- The objective of the project
While uttering sentences in natural language we often want to convey more than just the amalgam of the meanings of words that we utter. The question: ‘Could you pass me the salt?’ is not just an inquiry into the capabilities of the speaker. Rather, it is a polite request to pass over the right condiment. What is meant through an utterance but not quite said is called a conversational implicature. Quantifiers such as ‘some’ also convey implicatures. The lexical meaning of ‘some’ allows it to include ‘all’. However, when you hear ‘some of the apples are red’ you will infer that ‘not all of the apples are red’. This inference is based on the reasoning that if the speaker had wanted to convey ‘all’ he would have used the word ‘all’ instead of ‘some’. This is called a scalar implicature because the words are placed on scale in terms of their strength. Using ‘some’ implicates that the speaker wants to convey neither a stronger word on the scale (all) nor a weaker word on the scale (few). Analogously, numerals in natural language convey scalar implicatures. For instance ‘three’ implicates ‘not more than three’ etc. N. Goodman and A. Stuhlmüller have made an experiment to confirm a model that was supposed to predict the probability of implicature formation in contexts where speaker and hearer do not have full knowledge of the situation. During the experiment the speaker saw three apples. However, he had information concerning the color of only two of the apples (red). The hearer was aware of the speaker’s state of knowledge. The utterance ‘some of the apples are red’ generated a very high probability of the hearer grasping that ‘not all of them are red’. By contrast, the utterance ‘two of the apples are red’ generated a low probability of the hearer grasping the implicature ‘not more than two’. This project aims at verifying whether a similar mechanism would occur in a courtroom and formulating its model. Imagine the following situation: we have three suspects A, B, and C. We know that A and B were at the crime scene the day it was committed. We don’t know, whether C was at the crime scene. If the probability of omitting scalar implicature cancellation is higher when using expressions like some, rather than numerals, C’s defendant should rather say: “Some of the suspects were at the crime scene” rather than “two were at the crime scene”. The latter formulation, according to Goodman and Stuhlmüller calculations, would boost the probability of the court inferring the implicature that C was also at the crime scene that day.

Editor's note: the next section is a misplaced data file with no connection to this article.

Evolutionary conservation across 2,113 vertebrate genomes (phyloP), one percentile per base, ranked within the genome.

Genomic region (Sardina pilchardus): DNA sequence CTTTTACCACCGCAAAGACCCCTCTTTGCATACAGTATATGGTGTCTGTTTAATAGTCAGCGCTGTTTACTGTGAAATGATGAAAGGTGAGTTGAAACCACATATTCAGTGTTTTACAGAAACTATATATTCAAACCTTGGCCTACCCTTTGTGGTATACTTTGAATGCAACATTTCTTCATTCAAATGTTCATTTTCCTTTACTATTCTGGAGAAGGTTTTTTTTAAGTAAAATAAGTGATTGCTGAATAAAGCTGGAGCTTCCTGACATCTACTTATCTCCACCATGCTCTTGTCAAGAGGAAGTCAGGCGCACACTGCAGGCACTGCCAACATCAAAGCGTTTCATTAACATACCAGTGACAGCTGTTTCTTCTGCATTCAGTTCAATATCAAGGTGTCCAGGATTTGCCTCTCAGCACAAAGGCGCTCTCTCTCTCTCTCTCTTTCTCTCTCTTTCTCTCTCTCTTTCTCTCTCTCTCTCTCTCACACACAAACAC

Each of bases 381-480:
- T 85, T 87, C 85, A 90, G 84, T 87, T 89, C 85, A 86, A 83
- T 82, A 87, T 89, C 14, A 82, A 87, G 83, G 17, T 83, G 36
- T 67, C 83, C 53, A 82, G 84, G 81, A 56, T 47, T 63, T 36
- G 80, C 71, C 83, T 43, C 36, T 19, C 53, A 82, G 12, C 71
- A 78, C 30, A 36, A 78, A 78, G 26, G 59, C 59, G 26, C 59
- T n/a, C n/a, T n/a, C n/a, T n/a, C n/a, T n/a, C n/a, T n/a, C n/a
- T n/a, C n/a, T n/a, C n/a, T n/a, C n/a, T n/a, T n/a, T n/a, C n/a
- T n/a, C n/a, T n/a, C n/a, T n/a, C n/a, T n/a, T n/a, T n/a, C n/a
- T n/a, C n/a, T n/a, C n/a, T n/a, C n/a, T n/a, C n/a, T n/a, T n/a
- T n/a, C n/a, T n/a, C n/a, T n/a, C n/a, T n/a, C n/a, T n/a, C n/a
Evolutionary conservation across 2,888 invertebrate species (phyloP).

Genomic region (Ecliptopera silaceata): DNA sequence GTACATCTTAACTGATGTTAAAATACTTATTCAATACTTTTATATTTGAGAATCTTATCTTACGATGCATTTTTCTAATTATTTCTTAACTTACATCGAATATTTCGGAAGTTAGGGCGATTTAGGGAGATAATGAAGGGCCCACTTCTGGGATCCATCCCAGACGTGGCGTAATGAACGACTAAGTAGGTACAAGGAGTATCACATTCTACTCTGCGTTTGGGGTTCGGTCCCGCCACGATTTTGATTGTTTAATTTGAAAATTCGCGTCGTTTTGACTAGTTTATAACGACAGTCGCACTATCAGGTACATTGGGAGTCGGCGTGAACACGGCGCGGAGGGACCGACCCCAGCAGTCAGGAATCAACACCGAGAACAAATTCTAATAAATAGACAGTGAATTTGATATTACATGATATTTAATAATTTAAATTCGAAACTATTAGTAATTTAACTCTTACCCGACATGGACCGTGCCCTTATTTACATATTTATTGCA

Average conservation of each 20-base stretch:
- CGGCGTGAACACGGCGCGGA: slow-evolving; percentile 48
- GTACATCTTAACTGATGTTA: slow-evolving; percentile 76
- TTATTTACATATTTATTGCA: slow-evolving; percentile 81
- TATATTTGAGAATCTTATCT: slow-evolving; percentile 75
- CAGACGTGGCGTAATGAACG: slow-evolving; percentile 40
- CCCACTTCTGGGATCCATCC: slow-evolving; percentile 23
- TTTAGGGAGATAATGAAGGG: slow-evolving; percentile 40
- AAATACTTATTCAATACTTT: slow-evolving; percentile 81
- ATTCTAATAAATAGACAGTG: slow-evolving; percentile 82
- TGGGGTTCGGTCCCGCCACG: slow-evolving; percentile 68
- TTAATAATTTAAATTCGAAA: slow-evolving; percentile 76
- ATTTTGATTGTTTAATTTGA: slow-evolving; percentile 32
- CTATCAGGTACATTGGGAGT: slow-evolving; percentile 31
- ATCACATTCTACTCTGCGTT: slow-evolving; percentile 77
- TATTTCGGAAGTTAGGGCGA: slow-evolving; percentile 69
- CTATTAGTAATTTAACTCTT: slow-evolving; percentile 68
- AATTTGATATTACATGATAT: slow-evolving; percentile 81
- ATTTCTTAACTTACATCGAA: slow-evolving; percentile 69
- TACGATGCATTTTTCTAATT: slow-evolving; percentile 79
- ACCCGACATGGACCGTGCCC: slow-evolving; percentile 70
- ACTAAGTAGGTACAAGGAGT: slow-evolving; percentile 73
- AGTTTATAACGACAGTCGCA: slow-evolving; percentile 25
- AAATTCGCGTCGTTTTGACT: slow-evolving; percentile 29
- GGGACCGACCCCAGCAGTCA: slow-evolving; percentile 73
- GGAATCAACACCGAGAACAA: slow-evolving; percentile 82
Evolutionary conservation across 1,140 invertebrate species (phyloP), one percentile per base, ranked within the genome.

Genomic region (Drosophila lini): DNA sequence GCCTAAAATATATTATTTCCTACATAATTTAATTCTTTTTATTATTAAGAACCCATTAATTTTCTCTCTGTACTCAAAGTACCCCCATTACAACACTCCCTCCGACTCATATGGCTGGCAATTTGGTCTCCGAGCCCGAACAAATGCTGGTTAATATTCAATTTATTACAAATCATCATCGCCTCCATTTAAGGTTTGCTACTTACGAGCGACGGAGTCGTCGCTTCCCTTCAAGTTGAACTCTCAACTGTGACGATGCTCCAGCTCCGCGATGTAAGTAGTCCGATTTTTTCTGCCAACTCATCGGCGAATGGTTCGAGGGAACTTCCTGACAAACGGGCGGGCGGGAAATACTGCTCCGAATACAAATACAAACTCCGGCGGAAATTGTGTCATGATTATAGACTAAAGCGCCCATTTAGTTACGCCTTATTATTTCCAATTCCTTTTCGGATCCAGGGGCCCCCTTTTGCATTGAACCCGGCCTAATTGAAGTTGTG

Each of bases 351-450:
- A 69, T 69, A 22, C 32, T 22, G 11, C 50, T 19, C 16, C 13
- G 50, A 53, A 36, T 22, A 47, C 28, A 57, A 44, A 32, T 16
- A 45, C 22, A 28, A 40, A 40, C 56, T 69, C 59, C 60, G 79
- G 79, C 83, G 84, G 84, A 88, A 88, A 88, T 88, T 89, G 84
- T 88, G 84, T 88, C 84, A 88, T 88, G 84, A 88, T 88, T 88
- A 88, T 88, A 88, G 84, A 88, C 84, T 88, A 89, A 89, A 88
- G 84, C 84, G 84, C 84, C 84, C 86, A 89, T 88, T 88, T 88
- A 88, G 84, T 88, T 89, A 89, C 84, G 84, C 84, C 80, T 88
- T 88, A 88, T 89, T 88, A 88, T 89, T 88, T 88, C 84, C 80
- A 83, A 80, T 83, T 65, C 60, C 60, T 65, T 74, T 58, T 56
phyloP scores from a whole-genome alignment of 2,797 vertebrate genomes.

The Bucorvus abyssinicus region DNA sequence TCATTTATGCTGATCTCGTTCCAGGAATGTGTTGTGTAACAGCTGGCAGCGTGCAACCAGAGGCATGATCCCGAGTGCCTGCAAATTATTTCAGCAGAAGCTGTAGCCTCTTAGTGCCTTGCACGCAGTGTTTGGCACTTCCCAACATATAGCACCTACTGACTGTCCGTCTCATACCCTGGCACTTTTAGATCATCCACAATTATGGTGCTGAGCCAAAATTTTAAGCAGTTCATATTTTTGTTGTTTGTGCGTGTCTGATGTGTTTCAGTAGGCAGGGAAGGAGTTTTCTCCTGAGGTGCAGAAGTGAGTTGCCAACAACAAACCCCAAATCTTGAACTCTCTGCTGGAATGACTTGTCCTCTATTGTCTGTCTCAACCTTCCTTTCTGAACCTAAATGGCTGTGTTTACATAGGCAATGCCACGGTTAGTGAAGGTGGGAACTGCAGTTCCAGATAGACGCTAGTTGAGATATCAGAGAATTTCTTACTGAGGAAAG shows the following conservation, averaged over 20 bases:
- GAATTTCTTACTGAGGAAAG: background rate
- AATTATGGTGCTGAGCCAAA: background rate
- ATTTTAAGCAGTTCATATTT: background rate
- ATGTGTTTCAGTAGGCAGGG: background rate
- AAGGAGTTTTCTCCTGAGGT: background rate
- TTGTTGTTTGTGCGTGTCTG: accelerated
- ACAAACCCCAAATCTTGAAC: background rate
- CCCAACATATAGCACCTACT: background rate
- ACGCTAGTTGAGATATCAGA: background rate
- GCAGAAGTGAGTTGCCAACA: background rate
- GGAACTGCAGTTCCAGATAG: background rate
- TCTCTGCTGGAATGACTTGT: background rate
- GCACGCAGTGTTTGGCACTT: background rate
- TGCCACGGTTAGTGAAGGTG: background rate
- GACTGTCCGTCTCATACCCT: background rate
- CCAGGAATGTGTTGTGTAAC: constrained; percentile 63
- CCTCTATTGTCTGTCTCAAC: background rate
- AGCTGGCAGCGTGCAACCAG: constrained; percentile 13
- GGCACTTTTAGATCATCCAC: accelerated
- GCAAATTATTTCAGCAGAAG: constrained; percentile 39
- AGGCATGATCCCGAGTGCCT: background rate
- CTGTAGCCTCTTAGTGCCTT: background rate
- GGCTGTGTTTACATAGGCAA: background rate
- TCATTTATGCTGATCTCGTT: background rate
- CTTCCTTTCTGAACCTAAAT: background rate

The project has both a philosophical and empirical character. To complete it, two methods need to be used. First, a traditional philosophical method of conceptual analysis will be employed. Second, I will use an experimental methodology characteristic of empirical research. The study will be carried out on two, Polish speaking, separate samples: of laymen and lawyers. The participants will be asked to answer multiple questions and perform tasks that will aim at verifying the probability of formation and cancelation of scalar implicatures in contexts where speaker and hearer do not dispose of full knowledge.
- The reasons for choosing the research topic
The results of this experiment could provide at least a preliminary answer to the following questions:
- Does the choice of using one expression associated with scalar implicatures rather than another enables us to manipulate the beliefs generated by our hearers?
- Are the mechanisms of such manipulation identical or different depending on whether they are used in legal or non-legal contexts?
Finally, the awareness of such ‘cognitive traps’ could allow formulating mechanism of adjudication freed from such traps. It could allow building a theory of more ‘objective’ adjudication.